Scientists have suggested that cancer cells suck up chemotherapy drugs more readily if they are zapped with red light.
According to researchers, the finding could help produce more effective cancer treatments.
Most cancer chemotherapy relies on cells absorbing drugs by diffusion across the cell membrane.
This does not always work, because some cells simply push the drug molecules back out using a natural pump mechanism.
To overcome this problem, Andrei Sommer at the University of Ulm in Germany and colleagues exposed cells to pulsed red laser light, reports New Scientist.
Light of this wavelength decreases water density and pushes water out of the cell. When the laser is switched off, the water returns to its high-density state, forcing the cell to "suck in" water and any other molecules, including drugs, from its surroundings.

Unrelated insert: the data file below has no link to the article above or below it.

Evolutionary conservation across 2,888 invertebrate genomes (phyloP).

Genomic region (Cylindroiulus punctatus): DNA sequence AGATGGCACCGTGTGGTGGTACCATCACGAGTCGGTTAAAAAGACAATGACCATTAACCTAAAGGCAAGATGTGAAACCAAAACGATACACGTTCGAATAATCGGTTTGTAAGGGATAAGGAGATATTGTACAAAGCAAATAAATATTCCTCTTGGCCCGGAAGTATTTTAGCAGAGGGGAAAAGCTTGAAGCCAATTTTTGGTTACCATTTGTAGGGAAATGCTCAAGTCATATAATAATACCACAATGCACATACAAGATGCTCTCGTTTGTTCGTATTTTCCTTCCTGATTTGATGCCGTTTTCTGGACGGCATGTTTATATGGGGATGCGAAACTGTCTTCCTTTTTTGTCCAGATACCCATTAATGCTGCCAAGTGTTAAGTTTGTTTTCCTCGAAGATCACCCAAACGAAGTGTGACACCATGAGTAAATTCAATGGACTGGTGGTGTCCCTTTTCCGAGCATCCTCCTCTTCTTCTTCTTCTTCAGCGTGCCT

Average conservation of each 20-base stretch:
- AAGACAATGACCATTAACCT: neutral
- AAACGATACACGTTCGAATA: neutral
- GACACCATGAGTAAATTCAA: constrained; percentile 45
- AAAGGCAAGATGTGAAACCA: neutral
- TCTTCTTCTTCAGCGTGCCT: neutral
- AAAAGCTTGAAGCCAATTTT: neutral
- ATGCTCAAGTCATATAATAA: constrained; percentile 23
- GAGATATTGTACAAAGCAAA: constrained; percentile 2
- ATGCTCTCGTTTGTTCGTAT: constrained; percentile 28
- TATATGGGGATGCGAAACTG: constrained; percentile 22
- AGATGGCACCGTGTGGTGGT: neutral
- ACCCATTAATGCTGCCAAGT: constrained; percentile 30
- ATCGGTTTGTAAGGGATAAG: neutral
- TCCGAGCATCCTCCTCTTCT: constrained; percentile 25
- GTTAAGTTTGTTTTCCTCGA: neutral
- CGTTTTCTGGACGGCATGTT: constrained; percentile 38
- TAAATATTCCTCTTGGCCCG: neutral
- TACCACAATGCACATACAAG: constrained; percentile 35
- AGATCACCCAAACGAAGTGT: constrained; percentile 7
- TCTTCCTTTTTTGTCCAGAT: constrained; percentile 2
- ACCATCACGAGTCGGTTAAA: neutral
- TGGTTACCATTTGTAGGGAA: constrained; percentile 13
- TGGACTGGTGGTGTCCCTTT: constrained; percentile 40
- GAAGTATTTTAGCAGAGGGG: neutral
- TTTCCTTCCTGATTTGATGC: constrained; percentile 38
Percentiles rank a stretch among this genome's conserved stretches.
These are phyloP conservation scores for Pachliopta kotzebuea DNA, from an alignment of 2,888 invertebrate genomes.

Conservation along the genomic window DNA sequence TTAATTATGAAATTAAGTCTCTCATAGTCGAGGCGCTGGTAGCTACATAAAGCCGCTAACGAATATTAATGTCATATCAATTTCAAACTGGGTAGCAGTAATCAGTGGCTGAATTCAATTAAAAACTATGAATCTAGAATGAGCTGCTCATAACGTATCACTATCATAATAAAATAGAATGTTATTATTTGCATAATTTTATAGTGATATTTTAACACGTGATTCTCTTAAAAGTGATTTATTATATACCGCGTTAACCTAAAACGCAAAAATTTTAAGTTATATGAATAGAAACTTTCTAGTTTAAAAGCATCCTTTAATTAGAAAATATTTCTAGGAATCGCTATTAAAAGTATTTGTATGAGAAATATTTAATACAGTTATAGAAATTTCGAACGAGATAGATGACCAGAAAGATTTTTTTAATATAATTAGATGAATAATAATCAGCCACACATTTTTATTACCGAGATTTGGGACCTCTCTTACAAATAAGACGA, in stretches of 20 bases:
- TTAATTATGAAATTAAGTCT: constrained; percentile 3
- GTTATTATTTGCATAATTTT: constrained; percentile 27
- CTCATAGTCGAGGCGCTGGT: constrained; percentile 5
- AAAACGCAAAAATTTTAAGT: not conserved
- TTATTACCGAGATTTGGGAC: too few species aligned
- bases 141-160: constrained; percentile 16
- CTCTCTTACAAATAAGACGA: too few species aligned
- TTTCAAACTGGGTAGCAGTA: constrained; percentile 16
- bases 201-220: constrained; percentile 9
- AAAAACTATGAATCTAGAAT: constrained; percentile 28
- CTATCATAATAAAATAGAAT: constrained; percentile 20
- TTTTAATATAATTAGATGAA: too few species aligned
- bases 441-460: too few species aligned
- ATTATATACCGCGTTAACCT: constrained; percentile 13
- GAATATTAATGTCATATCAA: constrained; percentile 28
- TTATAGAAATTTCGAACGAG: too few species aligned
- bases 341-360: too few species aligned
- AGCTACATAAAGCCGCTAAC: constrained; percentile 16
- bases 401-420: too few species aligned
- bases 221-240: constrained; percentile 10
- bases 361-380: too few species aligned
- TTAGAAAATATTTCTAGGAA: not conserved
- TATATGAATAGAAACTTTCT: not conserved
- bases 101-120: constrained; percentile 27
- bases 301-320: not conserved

The researchers tested their technique by applying the light for 1 minute to human cervical cancer cells surrounded with common anti-cancer drugs such as epigallocatechin gallate (EGCG).
This short period of light exposure was sufficient to kill off 70% of cancer cells surrounded by EGCG, compared with 31% of cells not exposed to light.
The study has been published in the Journal of Controlled Release.